In a year marked by geopolitical and supply chain disruptions, energy price shocks as well as rising inflation,
transforming global energy systems is essential to mitigating climate change and improving air quality and
ecosystem health. According to the IEA, investment in unabated fossil fuel supply and projects is set to rise by more
than 6% in 2023 as global energy-related CO2 emissions had already reached a new high in of over 36.8 Gt in 2022
through the combustion of coal, oil, and natural gas.
Driving greenhouse gas emissions from the world’s energy sector to net zero and achieving the objectives of the
Paris Agreement remains possible driven by the record growth of clean energy technologies underpinned by an
estimated investment exceeding USD 1.7 Trillion of investment in 2023.
Beyond its environmental benefits, the transition to renewable energy carries an array of socio-economic
advantages. It not only curtails emissions and combats climate change but also acts as an engine for economic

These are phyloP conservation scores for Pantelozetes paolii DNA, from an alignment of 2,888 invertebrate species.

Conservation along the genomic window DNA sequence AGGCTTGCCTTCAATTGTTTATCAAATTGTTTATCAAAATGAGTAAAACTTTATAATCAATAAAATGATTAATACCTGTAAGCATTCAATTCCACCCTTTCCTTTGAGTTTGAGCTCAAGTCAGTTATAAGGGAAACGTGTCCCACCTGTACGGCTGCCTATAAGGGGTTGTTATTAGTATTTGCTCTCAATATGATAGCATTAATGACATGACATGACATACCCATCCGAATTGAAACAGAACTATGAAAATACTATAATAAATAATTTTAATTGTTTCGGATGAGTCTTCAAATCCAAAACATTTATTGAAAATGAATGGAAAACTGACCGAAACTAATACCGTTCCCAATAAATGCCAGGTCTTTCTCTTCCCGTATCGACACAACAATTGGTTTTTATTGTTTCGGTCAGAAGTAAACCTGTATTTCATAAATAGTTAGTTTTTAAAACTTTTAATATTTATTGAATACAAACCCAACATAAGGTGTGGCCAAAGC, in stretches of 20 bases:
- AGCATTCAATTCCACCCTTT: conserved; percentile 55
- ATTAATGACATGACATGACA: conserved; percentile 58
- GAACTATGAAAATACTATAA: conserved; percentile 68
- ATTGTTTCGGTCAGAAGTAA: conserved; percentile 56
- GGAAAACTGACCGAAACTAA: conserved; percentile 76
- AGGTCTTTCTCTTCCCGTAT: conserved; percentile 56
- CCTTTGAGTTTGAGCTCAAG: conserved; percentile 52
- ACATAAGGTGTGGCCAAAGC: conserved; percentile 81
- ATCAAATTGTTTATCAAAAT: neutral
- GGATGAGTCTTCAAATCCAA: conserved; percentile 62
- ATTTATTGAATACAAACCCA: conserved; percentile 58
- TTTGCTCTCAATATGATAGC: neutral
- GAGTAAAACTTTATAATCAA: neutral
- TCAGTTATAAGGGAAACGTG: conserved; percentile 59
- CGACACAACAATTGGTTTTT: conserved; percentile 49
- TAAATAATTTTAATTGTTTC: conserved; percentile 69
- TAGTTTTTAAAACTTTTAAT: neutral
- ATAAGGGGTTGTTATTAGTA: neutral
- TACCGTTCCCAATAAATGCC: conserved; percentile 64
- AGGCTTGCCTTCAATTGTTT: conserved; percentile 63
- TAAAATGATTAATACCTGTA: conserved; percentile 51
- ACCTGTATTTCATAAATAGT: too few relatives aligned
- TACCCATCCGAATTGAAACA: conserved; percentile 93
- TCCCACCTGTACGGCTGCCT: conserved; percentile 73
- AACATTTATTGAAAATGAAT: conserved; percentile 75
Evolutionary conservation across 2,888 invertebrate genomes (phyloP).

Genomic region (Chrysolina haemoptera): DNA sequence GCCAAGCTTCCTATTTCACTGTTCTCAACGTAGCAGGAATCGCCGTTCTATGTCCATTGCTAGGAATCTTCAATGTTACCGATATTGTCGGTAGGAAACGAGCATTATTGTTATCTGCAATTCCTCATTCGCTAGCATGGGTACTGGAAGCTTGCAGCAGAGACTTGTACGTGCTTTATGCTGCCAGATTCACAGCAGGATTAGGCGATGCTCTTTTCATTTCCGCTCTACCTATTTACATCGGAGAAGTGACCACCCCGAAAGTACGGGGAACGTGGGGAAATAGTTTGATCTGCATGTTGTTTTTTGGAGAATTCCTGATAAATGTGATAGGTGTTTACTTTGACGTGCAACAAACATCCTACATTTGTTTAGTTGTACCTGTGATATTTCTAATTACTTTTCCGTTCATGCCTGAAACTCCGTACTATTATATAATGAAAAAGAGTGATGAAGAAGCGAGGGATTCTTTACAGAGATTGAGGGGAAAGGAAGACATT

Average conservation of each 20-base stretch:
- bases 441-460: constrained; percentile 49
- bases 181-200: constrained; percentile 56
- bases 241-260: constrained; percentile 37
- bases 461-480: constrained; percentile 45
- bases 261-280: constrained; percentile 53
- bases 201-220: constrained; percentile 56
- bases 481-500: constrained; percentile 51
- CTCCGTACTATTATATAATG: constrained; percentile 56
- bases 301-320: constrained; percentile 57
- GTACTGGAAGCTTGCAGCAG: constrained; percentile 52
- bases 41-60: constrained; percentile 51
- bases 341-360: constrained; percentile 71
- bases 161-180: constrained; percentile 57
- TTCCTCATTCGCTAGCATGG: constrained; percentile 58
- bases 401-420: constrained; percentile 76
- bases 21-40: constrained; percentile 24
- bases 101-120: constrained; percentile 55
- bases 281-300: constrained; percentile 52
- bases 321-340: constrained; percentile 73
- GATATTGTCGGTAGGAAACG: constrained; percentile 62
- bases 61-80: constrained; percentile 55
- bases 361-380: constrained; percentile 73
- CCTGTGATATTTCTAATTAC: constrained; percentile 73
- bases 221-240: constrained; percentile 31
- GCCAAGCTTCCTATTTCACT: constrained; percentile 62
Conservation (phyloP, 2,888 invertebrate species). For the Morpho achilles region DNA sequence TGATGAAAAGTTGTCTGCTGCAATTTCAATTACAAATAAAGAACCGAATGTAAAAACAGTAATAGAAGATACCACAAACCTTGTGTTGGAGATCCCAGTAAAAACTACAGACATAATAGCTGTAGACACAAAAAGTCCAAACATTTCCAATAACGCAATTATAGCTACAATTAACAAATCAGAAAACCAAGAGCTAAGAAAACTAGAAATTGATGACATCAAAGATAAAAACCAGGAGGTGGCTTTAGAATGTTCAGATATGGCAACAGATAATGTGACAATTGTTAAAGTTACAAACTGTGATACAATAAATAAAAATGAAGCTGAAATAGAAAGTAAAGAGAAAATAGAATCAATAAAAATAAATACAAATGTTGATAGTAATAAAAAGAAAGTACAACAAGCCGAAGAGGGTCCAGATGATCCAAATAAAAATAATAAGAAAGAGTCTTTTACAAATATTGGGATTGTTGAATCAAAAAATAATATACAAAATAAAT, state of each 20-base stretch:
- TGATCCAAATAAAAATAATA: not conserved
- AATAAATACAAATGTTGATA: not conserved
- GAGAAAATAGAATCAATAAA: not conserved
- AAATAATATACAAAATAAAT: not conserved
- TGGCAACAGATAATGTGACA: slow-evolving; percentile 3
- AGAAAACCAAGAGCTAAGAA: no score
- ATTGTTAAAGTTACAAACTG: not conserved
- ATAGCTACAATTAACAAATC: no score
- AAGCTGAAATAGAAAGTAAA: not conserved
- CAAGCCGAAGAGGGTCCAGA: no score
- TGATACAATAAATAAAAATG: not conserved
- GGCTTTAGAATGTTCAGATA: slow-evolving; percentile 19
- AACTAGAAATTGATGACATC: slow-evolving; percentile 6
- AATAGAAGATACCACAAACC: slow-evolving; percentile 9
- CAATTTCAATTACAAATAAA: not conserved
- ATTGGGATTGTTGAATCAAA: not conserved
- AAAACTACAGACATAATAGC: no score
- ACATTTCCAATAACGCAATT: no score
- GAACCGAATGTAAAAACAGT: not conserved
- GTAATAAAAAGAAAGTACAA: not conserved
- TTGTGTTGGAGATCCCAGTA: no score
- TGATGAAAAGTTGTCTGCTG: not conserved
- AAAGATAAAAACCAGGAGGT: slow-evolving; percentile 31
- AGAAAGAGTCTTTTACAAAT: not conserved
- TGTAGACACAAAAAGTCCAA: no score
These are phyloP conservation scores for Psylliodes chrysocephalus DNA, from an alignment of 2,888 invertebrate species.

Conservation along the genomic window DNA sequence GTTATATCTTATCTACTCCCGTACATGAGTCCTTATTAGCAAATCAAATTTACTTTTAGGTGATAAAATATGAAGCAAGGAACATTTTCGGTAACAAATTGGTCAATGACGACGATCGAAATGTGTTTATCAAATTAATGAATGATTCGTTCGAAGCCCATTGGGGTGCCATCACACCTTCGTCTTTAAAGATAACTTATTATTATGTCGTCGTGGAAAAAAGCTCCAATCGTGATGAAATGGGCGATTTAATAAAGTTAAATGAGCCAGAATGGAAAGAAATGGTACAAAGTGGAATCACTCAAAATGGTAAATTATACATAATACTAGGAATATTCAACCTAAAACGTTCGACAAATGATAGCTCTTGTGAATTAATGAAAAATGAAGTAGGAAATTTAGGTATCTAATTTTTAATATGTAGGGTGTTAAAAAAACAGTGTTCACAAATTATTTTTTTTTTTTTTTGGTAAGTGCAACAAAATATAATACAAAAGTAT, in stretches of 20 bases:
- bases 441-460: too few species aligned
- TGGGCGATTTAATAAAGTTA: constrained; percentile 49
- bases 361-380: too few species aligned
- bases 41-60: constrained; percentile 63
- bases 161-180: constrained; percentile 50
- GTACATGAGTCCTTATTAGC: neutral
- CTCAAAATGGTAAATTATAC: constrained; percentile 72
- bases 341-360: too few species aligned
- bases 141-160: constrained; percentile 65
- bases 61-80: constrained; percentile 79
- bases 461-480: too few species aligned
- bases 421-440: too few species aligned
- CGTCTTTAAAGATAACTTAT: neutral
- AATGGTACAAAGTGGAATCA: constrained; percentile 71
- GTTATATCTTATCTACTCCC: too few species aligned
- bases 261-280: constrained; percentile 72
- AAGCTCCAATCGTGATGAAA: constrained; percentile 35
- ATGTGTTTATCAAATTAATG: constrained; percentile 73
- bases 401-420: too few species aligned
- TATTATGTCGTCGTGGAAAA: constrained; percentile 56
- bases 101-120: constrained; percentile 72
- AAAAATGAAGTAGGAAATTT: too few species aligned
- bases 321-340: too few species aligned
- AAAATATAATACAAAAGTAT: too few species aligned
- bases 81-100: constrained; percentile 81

growth, job creation, social inclusion, and the pursuit of energy independence.
Yet, energy security and access for developing countries are worsening with dire consequences for health,
education, food and water security, migration, and ultimately global security. The recent report from REN21
underscores the lag in the renewable energy revolution as most nations from the global south are still left behind.
The number of people without access to electricity has increased both in 2022 and 2023 for the first time in decades
primarily in Sub-Saharan Africa underscoring the urgency for more equitable financing and global cooperation.
Held on “Energy Day” the Leadership Dialogue will explore:
• Technologies and innovations to develop renewable energy systems including green hydrogen as a flexible
• Opportunities and challenges for developing countries for the production and use of clean energy
• Policies and financing required to fast track solutions and boost demand.